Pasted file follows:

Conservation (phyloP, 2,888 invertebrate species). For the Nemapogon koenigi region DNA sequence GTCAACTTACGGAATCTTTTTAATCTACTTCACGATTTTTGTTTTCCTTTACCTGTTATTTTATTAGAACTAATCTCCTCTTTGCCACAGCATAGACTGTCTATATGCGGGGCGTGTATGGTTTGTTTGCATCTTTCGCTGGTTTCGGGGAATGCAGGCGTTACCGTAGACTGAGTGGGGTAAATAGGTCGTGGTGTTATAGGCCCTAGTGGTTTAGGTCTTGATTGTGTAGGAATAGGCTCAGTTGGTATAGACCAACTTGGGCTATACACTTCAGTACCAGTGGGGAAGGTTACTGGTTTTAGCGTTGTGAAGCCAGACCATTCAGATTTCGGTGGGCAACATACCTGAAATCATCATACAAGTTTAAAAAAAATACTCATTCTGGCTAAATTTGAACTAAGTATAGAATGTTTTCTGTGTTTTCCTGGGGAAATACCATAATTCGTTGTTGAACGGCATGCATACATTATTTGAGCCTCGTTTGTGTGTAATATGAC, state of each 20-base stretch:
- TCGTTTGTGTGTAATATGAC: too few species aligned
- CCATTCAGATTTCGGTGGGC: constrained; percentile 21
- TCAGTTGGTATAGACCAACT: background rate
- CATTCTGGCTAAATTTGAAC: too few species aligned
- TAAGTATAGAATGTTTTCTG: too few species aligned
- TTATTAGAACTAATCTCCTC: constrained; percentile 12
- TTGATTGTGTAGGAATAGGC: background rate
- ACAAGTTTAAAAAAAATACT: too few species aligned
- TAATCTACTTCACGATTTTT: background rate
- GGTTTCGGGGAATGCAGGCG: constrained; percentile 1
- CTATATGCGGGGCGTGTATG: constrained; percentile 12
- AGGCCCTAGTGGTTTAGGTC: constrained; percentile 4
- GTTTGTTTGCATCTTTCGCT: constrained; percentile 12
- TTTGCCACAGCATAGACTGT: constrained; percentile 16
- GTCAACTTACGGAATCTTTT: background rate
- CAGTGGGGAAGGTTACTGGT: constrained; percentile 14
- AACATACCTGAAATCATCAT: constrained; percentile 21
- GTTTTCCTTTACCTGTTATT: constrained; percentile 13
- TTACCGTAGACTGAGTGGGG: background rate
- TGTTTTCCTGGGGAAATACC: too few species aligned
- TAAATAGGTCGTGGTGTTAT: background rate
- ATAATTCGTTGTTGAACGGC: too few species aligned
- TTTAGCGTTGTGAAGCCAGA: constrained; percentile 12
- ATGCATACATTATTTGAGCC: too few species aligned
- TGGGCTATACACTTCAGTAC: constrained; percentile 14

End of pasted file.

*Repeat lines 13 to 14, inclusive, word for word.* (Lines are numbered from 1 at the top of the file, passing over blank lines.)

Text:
- AGGCCCTAGTGGTTTAGGTC: constrained; percentile 4
- GTTTGTTTGCATCTTTCGCT: constrained; percentile 12